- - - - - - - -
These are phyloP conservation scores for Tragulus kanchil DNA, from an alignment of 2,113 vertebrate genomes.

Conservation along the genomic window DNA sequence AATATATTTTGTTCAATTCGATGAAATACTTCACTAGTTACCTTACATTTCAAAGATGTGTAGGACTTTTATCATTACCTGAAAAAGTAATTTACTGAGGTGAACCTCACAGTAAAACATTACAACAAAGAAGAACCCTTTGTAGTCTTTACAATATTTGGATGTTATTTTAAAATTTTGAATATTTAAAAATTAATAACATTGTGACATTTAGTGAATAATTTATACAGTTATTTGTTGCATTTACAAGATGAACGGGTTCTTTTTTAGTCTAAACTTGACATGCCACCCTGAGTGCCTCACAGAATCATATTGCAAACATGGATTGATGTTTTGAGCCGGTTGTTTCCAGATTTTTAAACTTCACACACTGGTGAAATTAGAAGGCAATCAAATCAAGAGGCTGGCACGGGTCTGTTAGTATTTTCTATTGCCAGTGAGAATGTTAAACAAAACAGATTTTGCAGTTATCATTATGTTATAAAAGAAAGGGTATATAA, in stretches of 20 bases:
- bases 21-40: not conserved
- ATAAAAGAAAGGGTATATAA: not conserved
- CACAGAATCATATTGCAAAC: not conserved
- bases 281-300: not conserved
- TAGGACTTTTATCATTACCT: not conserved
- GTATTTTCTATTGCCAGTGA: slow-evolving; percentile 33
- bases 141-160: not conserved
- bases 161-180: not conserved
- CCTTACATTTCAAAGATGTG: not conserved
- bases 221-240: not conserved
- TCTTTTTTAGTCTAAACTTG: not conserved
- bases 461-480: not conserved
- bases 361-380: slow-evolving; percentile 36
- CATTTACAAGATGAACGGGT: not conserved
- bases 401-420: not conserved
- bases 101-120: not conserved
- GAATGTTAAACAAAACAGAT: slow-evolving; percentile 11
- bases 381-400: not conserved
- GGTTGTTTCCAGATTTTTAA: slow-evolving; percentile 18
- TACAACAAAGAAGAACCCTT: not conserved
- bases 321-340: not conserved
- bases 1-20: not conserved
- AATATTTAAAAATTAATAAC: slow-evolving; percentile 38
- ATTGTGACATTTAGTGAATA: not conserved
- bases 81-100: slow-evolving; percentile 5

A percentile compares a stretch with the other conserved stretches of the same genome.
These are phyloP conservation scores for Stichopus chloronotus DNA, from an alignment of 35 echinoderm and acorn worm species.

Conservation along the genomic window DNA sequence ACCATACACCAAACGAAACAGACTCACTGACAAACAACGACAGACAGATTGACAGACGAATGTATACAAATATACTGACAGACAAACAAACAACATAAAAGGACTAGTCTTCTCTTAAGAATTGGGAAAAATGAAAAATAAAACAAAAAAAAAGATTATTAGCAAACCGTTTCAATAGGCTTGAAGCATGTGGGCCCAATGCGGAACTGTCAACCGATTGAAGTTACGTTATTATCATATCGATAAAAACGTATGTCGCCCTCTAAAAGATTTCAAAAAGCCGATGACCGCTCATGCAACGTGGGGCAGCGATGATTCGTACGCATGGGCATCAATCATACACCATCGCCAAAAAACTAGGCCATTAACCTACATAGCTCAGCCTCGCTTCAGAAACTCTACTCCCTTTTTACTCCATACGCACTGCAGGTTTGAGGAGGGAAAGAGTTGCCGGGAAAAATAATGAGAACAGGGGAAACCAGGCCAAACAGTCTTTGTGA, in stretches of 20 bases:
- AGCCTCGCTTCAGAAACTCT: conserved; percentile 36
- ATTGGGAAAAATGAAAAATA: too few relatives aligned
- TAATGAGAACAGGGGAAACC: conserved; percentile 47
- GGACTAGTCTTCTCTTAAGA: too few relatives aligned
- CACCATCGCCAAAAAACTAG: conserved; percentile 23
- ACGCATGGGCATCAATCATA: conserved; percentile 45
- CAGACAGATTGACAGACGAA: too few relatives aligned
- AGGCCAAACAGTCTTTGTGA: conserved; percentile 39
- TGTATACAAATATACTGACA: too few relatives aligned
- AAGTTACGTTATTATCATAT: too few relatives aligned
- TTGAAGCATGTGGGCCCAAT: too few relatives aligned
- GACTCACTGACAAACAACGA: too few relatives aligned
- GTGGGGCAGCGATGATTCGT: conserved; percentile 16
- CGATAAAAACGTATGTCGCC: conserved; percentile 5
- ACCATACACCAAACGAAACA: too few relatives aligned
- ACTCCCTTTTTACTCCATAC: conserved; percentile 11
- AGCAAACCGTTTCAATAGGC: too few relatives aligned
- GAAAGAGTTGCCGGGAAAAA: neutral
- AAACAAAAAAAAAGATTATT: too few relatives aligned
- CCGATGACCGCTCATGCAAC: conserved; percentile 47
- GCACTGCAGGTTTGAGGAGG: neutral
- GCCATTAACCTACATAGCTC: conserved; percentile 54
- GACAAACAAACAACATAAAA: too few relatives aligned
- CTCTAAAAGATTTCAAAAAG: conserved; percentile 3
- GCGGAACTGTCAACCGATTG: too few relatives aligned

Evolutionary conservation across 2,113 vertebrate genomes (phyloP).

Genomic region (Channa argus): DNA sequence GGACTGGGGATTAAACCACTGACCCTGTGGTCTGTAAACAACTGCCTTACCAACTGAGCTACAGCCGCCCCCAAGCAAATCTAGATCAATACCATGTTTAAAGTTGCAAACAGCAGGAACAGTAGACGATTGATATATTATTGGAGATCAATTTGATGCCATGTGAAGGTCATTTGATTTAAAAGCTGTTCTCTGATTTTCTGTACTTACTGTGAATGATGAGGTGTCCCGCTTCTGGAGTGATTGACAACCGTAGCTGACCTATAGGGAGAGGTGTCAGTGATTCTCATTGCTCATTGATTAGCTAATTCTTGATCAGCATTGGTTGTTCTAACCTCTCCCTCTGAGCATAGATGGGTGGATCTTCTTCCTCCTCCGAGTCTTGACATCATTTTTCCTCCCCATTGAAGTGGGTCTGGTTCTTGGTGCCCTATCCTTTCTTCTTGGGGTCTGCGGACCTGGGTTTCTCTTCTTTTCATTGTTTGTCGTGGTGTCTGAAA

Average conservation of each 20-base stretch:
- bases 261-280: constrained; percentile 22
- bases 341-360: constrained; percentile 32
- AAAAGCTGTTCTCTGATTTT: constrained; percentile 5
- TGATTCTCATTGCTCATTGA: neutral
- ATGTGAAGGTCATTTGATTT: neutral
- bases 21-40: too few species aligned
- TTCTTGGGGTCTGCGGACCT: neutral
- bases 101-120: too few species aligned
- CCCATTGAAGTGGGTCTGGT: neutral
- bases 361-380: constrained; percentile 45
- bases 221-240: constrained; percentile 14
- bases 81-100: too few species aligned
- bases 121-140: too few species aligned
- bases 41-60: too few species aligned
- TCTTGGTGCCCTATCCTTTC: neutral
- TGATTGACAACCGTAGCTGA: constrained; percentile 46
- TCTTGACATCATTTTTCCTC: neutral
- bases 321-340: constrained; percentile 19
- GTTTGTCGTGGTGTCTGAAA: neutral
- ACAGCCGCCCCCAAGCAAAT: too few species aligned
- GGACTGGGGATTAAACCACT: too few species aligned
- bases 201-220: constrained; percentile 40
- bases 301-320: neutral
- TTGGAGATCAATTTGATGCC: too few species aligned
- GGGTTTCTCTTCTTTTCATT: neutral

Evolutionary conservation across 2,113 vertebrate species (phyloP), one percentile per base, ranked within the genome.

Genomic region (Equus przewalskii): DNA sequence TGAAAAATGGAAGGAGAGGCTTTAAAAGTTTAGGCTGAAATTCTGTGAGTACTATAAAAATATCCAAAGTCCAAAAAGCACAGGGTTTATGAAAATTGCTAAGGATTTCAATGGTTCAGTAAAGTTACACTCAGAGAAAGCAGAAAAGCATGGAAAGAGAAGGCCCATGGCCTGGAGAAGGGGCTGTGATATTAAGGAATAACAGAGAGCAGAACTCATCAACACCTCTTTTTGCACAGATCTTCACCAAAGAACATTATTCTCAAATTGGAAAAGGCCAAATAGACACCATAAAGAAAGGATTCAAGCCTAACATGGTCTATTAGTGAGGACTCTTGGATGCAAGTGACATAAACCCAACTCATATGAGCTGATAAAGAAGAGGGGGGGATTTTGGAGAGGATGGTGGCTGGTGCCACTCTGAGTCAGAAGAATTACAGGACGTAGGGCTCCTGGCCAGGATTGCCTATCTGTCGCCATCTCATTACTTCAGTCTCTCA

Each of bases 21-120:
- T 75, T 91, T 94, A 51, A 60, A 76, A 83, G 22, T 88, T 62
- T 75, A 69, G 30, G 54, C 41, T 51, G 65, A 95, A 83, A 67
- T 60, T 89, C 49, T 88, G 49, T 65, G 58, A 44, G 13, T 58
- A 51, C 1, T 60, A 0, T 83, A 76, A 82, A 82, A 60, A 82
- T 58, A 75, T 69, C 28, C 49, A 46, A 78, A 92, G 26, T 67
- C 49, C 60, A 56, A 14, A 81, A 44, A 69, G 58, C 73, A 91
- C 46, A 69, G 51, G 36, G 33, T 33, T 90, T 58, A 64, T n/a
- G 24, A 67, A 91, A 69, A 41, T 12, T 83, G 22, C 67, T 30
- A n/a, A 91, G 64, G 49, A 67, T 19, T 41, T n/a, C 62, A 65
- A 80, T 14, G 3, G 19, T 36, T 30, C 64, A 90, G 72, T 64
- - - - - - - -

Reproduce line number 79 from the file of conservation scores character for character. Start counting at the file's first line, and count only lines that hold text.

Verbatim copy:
- GGACTGGGGATTAAACCACT: too few species aligned